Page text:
It is interesting that despite this complexity, it often is the case that certain traits in an offspring can end up being what appears to be a simple weighted average of the traits of the parents. When you think about though, the genetic reshuffling that occurs as parents' DNA merge, does not allow anthing like an operation of "taking the average". Fundamentally inheritance is boolean and alleles are either passed on or not.


On the other hand...
Hypothetically, if you did have "numeric" genetic sequences, averaging of the values might take the form of a new kind of dominance relationship between the pair of alleles. If they were neutrally dominant, half the time one value would be used, and the other half the time a different value would be expressed. This could result in a fluctuating production level of a hormone which over a short time would average out to the midpoint of the parents' values. Of course, in another situation this could result in the left arm being several inches longer than the right.


It is fun to kick these ideas around a bit.

- Stephen

Monday, January 14, 2008

Genetic Answer for Stephen: How and why traits vary continuously

Stephen-

There are several factors that can contribute to continuously varying traits, and we have to be careful not to conflate them. They are often divided into two broad categories, genetic factors and environmental factors, although there are often non-linear interactions between these.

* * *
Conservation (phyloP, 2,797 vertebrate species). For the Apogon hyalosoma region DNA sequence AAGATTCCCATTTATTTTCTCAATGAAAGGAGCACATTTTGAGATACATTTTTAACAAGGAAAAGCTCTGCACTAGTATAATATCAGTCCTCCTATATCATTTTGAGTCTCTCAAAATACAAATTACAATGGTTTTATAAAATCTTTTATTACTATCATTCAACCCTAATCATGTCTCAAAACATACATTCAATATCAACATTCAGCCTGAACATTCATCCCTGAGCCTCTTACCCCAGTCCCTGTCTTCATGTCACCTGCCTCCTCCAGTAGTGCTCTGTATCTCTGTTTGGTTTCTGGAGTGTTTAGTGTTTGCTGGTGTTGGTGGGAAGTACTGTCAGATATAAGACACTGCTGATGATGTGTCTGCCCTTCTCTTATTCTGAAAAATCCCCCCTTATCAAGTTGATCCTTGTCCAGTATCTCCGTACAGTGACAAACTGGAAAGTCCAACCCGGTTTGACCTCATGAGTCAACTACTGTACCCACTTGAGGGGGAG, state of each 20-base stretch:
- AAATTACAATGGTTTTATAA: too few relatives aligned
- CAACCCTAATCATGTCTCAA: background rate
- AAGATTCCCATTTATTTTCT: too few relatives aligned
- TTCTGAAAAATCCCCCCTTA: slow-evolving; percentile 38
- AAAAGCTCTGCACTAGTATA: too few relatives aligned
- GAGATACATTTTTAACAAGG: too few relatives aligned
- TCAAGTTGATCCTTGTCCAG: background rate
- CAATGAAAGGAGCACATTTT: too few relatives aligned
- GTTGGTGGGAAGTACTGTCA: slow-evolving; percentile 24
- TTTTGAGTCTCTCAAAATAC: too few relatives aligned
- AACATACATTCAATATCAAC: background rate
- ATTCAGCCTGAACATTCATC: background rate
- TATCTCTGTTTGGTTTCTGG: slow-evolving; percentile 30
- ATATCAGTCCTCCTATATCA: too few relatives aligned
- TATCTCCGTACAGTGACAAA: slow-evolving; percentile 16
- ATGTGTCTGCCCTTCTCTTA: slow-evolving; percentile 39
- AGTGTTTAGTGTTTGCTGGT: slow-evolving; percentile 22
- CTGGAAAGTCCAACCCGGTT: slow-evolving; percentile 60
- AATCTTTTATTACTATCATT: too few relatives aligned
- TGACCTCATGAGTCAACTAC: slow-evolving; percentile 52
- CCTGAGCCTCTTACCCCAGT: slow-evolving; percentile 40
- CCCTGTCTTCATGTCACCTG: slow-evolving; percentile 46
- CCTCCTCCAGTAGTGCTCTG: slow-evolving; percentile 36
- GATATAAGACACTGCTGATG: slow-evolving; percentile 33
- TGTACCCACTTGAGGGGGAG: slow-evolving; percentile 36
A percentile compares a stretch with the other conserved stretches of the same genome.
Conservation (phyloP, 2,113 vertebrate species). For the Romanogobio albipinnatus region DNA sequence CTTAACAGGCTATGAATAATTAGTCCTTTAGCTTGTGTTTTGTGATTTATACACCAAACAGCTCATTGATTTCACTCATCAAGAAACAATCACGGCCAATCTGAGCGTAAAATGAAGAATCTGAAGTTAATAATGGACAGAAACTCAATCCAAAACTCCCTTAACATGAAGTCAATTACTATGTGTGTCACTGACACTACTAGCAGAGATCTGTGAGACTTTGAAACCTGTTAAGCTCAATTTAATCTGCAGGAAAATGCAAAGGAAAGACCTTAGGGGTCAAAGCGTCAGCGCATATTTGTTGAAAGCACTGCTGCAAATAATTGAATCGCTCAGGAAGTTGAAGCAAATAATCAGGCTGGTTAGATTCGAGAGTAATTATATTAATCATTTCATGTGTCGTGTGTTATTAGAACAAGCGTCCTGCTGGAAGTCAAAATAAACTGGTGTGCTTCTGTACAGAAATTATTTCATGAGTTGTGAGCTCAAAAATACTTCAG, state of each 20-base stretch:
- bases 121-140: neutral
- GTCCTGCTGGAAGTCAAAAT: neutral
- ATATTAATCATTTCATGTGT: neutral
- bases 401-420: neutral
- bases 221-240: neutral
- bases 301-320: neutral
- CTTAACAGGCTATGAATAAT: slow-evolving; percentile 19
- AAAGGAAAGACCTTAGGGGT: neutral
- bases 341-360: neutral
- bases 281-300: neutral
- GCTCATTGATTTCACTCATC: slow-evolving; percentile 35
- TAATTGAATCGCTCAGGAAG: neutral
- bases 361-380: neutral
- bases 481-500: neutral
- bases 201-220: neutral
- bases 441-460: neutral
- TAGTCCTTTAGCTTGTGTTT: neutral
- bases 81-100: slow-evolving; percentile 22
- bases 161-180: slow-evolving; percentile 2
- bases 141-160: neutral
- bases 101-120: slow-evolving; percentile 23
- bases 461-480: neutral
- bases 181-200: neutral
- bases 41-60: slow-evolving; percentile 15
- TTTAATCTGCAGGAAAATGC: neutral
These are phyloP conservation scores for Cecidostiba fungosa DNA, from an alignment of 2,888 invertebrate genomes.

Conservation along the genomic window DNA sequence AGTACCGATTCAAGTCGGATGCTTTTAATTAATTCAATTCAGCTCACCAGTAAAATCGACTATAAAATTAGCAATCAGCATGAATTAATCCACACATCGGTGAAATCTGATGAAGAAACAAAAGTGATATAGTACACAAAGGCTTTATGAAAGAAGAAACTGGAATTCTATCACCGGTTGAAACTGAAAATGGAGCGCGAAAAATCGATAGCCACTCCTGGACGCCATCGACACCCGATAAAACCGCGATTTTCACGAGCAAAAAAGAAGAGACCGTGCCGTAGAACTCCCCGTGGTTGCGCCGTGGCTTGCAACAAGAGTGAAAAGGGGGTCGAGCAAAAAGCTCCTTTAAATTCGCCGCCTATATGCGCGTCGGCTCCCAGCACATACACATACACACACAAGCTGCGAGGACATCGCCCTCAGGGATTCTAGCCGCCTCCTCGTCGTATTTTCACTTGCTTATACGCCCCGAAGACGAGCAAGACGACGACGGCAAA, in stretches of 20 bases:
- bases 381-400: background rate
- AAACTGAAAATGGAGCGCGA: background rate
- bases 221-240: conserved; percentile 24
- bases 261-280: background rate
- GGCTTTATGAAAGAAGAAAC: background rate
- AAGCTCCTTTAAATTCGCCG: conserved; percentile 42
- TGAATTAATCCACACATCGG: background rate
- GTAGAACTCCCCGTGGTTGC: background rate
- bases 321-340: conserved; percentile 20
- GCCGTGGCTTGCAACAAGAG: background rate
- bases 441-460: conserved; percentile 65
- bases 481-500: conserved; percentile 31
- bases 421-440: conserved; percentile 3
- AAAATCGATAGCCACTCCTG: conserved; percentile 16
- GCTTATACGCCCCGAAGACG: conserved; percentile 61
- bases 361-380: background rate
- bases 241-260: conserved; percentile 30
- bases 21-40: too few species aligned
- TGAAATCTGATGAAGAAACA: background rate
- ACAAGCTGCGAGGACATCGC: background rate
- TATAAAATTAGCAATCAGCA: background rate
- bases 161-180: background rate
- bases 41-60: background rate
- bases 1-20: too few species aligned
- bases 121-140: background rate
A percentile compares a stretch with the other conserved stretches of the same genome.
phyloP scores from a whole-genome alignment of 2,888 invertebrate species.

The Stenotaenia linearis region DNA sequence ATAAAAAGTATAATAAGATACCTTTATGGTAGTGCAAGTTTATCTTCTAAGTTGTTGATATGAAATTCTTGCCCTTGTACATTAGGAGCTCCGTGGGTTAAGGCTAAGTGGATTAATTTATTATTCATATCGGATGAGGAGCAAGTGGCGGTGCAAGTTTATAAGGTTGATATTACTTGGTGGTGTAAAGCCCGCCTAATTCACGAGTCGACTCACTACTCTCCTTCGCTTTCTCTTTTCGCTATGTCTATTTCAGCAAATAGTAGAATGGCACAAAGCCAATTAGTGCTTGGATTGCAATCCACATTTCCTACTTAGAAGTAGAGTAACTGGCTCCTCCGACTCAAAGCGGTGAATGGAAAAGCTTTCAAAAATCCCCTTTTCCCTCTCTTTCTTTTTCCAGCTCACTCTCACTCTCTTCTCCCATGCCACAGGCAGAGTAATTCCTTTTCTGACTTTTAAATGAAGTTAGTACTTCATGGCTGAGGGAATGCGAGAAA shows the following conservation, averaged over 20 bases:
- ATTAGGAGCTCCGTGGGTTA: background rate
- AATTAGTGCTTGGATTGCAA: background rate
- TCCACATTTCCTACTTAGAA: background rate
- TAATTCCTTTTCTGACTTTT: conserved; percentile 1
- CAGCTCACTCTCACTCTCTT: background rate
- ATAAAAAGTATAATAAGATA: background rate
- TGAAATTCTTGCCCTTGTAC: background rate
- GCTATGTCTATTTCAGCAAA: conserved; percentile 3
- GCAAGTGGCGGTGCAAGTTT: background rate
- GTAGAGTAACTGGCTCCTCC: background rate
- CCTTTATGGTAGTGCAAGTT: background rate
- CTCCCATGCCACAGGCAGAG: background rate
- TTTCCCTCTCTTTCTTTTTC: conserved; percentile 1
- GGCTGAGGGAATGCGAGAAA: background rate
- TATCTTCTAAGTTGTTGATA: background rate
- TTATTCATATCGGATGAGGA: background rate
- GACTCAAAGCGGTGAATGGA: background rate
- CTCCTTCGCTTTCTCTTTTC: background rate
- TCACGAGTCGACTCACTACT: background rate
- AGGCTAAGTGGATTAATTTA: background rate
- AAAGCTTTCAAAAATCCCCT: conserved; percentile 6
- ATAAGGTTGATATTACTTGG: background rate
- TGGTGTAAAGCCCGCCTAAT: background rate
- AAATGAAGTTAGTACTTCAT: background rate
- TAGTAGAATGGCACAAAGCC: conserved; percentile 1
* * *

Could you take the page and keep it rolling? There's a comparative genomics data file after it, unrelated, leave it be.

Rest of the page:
On the genetic side, traits come in several flavors. The two state trait, where either you have it or you don't, is the classical Mendelian trait. Peas in a particualr population are white or green. If you have two alleles for green, or one for green and one for white, you make green peas. If you have no alleles that code for the green pigment, you make white peas. Next, as you described, are the three state genetic traits. Still all coded for at one locus, but dosage dependent, you end up with 0 or .5 or 1 full dose of the gene product. This is called incomplete dominance.
Then you get into additive multi-gene traits. Many different genetic loci have can affect human height, as an example. There was one gene, who's name I don't remember, that was recently shown to exhibit incomplete dominance in affecting human height. AA individuals are on average 5mm taller than the background population, Aa individuals are, on average, no different from the background population, and aa individuals are on average 5mm shorter than the mean of the population. But obviously height in humans varies by more than 1cm, so their must be other factors contributing. Some of these factors are genes affecting the length or shape of individual bones. Of those, some are classically dominant, some are incompletely dominant, and some may even be overdominant (where the Bb individual would have a longer bone than the BB or the bb). When you add together the variation in all these genes, you have a huge range of possible combinations, and end up with data that look pretty continuous. But then it gets even more complicated.